Goodyear welt? Blake Stitch? Cemented? What's the difference? And, is one truly better than another?
There's a lot of lingo thrown about these days when it comes to shoe construction. In this article, we'll briefly review the three major methods of shoe construction and then offer three reasons we believe the Goodyear welt is the superior method of shoemaking.
Shoe Making Methods
Shoe glue, or "cement", is the most common form of construction in both dress and casual shoes. Like band-aids, they're cheap, easily procured, and effective in the short term.
However, glue is vastly inferior to constructed methods for three reasons:
- They're rarely waterproof: Adhesives may clam water resistance, but very few live up to that. Water not only seeps in to your shoes (making it quite unpleasant to walk!), but also eats away at the cement. This leads to faster deterioration and quicker replacement.
- The glue wears off: With wear, tear, and water damage, the adhesion loses it tack and wears off entirely in a relatively short period of time.
- They're not re-soleable: While, conceivably, one could just re-glue the sole, commercially available cements are not nearly as powerful as the industrial ones, and will also wear off in a short period of time. Without the option to resole, the shoes become pretty much worthless and end up in landfills.
With that out of the way, let's move on to constructed methods.
A Blake stitch (or rapid-stitch) is another common method of construction. Developed during the Industrial Revolution, it uses a specialized machine to stitch a sole directly to the inside of the shoe's upper.
This makes for streamlined, light, and flexible footwear with a quick break-in period. The Italian makers often favor this way of building shoes as it complements their streamlined suits!
However, a Blake stitch still has its drawbacks:
- Machine construction: While you can resole a Blake-stitched shoe, it require a specific machine to do so. This requires time, effort, and the know-how to find a cobbler with such a machine. That can also make it more costly that resoling a Goodyear shoe.
- Limited resoleability: Even if you get a Blake-stitched sole replaced, because the sole is attached directly to the upper, the stitching has to be sew into those holes in the leather upon repair.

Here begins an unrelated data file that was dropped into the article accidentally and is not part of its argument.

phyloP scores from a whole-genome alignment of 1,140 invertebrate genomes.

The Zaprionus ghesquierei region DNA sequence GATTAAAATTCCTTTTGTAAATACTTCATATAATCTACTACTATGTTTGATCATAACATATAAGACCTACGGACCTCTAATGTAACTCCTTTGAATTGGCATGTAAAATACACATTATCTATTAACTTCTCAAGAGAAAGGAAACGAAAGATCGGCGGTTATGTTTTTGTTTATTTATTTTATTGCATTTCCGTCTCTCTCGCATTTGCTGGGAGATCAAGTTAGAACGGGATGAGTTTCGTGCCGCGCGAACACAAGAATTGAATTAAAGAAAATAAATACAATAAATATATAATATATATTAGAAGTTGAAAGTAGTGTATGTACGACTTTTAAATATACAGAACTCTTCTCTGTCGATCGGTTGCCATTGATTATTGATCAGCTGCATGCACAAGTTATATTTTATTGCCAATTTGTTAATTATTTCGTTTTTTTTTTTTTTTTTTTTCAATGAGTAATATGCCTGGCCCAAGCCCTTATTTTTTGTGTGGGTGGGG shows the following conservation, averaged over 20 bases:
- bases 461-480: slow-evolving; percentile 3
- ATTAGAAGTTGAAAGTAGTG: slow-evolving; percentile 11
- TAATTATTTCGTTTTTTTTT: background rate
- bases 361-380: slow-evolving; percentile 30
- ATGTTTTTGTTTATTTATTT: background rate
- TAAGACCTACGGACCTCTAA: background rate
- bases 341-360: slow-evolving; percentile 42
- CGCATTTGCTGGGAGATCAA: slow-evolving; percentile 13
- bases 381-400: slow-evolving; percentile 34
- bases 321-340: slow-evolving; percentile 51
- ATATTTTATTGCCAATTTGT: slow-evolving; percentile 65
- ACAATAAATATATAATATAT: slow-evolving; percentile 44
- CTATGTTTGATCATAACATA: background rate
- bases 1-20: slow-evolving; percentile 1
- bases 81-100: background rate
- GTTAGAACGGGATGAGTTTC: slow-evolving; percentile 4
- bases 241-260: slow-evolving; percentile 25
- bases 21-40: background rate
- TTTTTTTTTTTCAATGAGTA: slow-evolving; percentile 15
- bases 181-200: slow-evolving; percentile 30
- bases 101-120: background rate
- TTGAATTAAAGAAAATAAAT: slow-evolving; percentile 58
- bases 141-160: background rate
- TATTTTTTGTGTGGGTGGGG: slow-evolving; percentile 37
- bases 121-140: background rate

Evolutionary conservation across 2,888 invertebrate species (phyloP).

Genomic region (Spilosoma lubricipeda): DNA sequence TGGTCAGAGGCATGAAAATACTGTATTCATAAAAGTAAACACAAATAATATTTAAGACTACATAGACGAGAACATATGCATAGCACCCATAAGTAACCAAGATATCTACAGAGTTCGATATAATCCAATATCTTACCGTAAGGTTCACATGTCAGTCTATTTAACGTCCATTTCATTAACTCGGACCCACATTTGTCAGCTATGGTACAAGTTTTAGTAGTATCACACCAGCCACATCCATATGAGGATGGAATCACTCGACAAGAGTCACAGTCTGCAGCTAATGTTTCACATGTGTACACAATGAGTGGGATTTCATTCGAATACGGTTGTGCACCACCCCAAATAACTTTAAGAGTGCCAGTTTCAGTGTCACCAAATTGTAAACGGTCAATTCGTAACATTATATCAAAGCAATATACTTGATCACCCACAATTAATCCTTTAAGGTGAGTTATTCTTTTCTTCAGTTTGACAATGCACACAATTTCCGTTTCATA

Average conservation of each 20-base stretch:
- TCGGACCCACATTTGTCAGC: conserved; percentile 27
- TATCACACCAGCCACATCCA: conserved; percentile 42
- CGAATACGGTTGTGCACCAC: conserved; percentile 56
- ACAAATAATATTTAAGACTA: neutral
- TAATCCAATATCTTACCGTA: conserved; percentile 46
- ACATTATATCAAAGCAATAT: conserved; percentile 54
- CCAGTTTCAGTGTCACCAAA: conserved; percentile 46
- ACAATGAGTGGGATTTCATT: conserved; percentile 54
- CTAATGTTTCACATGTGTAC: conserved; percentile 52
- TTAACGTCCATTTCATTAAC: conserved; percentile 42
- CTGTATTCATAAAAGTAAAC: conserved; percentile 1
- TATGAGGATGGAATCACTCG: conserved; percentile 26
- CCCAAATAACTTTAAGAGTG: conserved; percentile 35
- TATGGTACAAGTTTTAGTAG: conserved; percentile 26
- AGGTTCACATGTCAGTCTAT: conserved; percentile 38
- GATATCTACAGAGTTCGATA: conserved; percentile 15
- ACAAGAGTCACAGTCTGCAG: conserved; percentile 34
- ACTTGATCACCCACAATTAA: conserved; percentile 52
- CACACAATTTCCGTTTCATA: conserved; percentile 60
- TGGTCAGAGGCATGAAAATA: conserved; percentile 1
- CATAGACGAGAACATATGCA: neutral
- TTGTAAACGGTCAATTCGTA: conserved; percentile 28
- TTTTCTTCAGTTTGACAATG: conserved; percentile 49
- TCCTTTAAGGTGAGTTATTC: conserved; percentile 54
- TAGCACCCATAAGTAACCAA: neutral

This can only be done a few times before the holes begin to expand. The stitching isn't as tight, which means the sole can allow water to seep in more easily or cause the sole to detach entirely.
The Goodyear welt is the most intensive method of shoe construction. While it can be done by either machine or by hand, it requires a skill craftsman to make it happen.
Invented by Charles Goodyear, Jr. (son of the rubber tycoon), the process begins with outlining the insole and footbed of the shoe. A leather or canvas "rib" is then cut and attached to the insole.
In the second step, the shoe is lasted. The craftsmen make to a shoe to roughly the shape of a foot. Then, the leather upper is stitched to the insole.
In the third step, the shoe is finally welted. Here, woven thread is used to attach the outsole (leather, rubber, or composite) to the insole. Additionally, a second stitch secures the welt to the outsole.
This is certainly more time-consuming and, thus, more expensive. However, we believe it's the superior method of construction for the following reasons.
- Resoleability: As we discussed above, the Blake stitch can be resoled. Only a few times, however. But, with the Goodyear Welt, you can resole as many times as you like, as the outsole is just attached the welt itself.
- Waterproof: While the Blake stitch offers some water resistance, the additional layers in the Goodyear welting process make a shoe virtually waterproof. Now, we wouldn't suggest wearing a fine dress shoe puddle-jumping in monsoon season, but you get the idea!
- Build over Aeshetics: Blake-stitched soles are often prized for being streamlined and nice to look at. But, there's more a to shoe than aesthetics- construction is paramount. We believe a Goodyear welt offers much more durability, security, and longevity than Blake stitch- and certainly more than cheap cemented construction
To conclude then, we hope this gives you not only an overview of popular footwear construction methods, but also has given you reason to choose Goodyear welted shoes.
Here at Idrese, all of our dress shoes, boots, and custom footwear are made with Goodyear welting, Italian leather uppers, and durable soles.
We do thank you for reading, and hope you'll consider a pair.